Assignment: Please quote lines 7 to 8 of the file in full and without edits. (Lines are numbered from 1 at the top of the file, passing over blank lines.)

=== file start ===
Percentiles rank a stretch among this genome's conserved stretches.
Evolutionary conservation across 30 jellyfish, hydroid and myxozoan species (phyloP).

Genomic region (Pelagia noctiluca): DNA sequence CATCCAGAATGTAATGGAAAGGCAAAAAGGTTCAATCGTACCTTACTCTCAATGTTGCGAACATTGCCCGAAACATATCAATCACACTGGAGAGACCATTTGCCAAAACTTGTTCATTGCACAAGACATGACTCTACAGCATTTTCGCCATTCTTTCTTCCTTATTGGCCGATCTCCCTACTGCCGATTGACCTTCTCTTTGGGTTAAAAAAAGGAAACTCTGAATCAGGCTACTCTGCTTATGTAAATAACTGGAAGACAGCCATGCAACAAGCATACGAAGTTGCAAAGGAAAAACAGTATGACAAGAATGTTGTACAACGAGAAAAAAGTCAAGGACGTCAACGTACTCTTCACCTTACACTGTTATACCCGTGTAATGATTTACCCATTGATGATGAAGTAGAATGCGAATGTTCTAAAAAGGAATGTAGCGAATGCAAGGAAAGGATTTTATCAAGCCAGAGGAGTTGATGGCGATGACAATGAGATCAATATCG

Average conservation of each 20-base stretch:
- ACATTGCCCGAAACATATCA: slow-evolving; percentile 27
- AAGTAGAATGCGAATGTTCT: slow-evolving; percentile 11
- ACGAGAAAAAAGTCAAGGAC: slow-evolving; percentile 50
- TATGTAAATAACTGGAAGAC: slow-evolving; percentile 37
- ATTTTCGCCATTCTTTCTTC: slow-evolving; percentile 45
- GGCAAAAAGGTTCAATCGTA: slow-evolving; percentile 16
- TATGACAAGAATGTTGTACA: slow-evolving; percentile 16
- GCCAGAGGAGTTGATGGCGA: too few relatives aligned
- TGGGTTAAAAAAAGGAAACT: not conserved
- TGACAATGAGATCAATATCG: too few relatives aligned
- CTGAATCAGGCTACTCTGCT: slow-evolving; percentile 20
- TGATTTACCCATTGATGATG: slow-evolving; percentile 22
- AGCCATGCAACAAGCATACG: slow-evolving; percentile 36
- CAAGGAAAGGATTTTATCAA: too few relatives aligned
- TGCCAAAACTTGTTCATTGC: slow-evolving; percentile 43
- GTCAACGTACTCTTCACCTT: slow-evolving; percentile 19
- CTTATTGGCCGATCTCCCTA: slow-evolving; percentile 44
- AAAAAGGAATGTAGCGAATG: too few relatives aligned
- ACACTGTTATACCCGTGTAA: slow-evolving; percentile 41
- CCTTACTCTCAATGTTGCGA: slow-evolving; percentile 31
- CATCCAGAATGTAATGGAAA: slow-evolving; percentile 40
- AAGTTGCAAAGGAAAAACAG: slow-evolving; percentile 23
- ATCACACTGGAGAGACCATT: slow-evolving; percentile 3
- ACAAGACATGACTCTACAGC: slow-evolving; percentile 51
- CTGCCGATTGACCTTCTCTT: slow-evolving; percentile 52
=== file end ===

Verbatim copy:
- ACGAGAAAAAAGTCAAGGAC: slow-evolving; percentile 50
- TATGTAAATAACTGGAAGAC: slow-evolving; percentile 37